I think we all were in this situation at this age of around 25-30 year old. How do we start to save money for retirement? I am making so little, I want to have fun, I want to buy a new car, I have a young family to support, etc.
This is the question that was asked and response. I think the first two steps is the key. You have to make a lifestyle change to save money. If you keep spending your whole paycheck, there is no way you are going to be able to save for retirement. Living within your means is key. The third step on how to invest your money for growth is up to you. You have to find out yourself what is the best way for you to invest the money. Of course, some people say why bother thinking about that when they can go out and buy the latest gadgets and not worry about retirement. Or, I am in my 40s and 50s, it is too late for me to think retirement. It is never too late.
“Ask Real Deal Retirement
I’m in my late 20s and earn a modest salary. It’s hard to save, so I don’t see how I’ll ever be able to retire. Is there a way to prepare for retirement if you don’t earn a big salary? Or am I just going to have to work until I die?
—Mike, North Carolina
Planning and saving for retirement is a challenge for almost everyone these days. But if you’re just embarking on your career and not pulling down the big bucks, preparing for retirement can be even more daunting as there are so many competing demands chipping away at a slim salary: housing costs, transportation, basic living expenses and, for many people in their 20s and 30s, college debt, which a recent poll by the American Institute of Certified Public Accounts found is major reason many people postpone saving for retirement.
But daunting doesn’t mean impossible. Granted, there are no guarantees you’ll be able to build an adequate nest egg during your career, even if your earning power improves as you age. But if you build a solid financial foundation and exercise some tenacity and discipline over the years, you can certainly improve your chances. Toward that end, here are three important things you should do:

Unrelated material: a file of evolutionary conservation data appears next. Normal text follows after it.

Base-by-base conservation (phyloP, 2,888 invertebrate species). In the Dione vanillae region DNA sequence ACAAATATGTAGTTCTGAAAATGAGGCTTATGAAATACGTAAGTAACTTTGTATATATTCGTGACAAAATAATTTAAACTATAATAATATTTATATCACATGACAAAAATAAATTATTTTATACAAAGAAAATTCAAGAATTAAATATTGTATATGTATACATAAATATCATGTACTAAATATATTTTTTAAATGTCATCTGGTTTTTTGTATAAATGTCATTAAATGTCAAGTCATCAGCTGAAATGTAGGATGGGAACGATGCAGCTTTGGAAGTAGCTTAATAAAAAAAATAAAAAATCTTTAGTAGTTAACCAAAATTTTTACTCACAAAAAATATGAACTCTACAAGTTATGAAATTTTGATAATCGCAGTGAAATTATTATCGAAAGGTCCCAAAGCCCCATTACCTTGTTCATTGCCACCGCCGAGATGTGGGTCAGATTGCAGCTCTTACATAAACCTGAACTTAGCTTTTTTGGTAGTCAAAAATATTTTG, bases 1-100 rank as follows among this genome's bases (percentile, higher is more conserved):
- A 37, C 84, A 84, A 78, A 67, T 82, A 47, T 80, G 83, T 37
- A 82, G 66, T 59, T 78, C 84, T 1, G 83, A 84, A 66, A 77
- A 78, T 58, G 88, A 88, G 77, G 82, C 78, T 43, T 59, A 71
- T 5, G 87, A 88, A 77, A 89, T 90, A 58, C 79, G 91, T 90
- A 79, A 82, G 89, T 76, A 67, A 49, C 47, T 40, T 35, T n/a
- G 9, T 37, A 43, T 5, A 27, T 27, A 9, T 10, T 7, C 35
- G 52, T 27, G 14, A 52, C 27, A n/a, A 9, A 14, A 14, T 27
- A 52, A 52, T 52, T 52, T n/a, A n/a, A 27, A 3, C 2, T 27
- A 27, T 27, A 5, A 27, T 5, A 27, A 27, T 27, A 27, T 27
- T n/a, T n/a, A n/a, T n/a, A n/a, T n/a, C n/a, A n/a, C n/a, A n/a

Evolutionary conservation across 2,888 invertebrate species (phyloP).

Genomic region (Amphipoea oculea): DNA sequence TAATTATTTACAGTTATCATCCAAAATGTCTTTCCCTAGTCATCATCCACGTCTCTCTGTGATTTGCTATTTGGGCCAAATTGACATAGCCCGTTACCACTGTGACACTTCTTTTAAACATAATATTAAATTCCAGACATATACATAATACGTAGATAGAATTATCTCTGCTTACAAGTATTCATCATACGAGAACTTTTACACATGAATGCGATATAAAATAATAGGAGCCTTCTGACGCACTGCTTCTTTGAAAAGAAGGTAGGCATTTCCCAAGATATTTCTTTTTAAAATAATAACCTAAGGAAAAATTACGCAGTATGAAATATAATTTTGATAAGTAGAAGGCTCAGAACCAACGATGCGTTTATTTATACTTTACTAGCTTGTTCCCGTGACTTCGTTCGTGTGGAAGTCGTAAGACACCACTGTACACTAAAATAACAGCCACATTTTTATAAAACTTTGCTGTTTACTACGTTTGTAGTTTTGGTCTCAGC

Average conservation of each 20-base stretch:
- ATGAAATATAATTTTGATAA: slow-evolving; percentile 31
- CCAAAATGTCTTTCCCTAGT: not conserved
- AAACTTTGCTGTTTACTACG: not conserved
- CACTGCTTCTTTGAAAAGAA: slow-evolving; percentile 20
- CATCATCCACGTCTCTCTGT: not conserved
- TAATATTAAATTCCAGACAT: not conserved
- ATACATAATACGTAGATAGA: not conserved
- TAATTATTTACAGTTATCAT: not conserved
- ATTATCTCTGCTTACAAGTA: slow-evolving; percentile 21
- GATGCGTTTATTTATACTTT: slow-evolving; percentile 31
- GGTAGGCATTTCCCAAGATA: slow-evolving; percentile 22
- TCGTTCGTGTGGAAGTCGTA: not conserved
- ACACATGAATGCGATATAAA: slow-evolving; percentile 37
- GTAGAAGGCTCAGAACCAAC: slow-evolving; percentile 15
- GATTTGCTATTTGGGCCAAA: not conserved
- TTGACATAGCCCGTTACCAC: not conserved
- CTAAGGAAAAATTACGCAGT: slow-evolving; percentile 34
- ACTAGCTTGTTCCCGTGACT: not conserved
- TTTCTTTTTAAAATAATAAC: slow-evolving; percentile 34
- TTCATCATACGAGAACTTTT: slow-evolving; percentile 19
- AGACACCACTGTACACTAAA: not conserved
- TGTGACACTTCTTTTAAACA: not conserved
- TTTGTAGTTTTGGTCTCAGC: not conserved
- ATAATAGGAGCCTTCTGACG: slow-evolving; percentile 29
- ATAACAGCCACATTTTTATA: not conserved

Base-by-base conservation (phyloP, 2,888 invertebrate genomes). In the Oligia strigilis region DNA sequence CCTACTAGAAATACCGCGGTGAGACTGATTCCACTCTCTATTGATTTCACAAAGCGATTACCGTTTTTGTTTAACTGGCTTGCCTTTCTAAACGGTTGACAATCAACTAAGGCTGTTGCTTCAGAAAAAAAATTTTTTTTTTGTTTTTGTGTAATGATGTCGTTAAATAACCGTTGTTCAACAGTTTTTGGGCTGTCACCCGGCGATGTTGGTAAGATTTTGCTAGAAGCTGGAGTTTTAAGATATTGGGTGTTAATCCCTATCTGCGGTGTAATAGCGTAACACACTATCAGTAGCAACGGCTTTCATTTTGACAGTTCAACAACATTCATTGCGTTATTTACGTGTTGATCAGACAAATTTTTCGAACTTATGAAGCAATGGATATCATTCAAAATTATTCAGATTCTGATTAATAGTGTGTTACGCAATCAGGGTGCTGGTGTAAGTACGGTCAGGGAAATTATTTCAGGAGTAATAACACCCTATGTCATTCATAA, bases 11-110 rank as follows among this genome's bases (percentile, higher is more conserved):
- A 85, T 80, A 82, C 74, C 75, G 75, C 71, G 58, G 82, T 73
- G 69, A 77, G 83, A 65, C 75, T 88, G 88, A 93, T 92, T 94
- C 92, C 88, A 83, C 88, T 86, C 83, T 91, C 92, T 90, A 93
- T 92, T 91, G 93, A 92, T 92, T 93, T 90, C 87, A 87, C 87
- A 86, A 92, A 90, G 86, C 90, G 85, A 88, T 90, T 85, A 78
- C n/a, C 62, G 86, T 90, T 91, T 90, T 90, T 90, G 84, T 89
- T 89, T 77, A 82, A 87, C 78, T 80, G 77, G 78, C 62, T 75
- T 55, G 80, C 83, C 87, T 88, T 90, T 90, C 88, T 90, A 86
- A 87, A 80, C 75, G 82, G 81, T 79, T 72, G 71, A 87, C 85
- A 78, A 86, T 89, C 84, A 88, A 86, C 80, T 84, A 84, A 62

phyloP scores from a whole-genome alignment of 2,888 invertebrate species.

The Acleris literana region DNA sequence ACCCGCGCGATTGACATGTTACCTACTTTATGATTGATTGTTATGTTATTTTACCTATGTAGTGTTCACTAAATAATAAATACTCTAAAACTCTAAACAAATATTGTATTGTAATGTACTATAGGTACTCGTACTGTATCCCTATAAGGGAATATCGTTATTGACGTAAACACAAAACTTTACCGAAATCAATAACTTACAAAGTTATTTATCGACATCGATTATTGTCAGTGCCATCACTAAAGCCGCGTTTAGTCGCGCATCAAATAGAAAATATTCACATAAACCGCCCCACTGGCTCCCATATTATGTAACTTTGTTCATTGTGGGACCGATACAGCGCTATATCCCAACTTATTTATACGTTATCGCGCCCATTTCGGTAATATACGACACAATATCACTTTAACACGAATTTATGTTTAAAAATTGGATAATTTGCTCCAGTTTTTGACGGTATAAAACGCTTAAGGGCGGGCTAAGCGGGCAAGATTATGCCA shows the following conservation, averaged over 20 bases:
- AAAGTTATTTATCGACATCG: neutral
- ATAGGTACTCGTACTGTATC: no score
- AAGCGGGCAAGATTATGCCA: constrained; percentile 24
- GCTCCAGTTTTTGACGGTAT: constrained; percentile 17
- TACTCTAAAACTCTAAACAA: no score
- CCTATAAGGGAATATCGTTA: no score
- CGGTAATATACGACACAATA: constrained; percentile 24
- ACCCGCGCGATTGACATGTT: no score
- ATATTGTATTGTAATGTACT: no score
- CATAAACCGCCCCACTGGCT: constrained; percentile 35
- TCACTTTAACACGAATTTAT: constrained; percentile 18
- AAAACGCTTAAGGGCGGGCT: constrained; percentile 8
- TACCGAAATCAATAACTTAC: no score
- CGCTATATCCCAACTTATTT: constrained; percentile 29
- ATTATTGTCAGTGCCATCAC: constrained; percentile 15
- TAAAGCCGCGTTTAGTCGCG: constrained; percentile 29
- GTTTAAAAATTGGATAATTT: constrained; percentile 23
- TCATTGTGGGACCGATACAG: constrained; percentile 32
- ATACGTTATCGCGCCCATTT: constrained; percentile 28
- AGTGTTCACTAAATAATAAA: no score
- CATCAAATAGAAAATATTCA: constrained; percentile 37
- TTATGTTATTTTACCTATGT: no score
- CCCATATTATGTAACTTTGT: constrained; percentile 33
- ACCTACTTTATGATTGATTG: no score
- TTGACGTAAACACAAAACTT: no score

1. Develop responsible money habits from the get-go. When I say responsible money habits, I’m not talking about saving a few bucks here or there by skipping lattes or other small indulgences. Rather, I’m talking about the big picture—namely, adopting an overall lifestyle that allows you to live below your means. That may seem antiquated in today’s immediate-gratification world. But if you spend every cent of your paycheck just to support yourself, you won’t be able to set aside dough for the inevitable curve balls life throws our way—job losses, medical emergencies, unanticipated expenses—or for your eventual retirement.
For example, the Department of Labor’s Consumer Expenditures Survey shows that housing is the single biggest expense for households young and old. So the less you have to shell out to cover this major dent to your paycheck each month—even if it means settling for digs in a lower-cost city or the less fashionable part of town, sharing quarters with friends or even moving back in with your parents for a while (assuming they’re willing)—the more financial wiggle room you’ll have and the more you’ll be able to sock away some dough for retirement.
The same goes for another major expense, transportation. There are plenty of affordable-but-dependable used cars around, so there’s little need to spring for something flashy and new. If you can get by on public trans and the occasional Uber ride, so much the better.
It’s also crucial to develop good habits early on when it comes to credit, especially credit cards. The obvious reason is that financing your lifestyle with plastic can get expensive, with interest rates often exceeding 15% a year. But there’s a less obvious reason too. Research shows that we almost feel as if we’re using Monopoly money when we don’t pay with cash, which can lead to overspending. That’s not to say you should go old-school and deal only in cash. But if you’re going to rely on the convenience of credit cards or apps, don’t fall into the trap of believing that you can afford to buy something just because you can flash a card or wave your iPhone.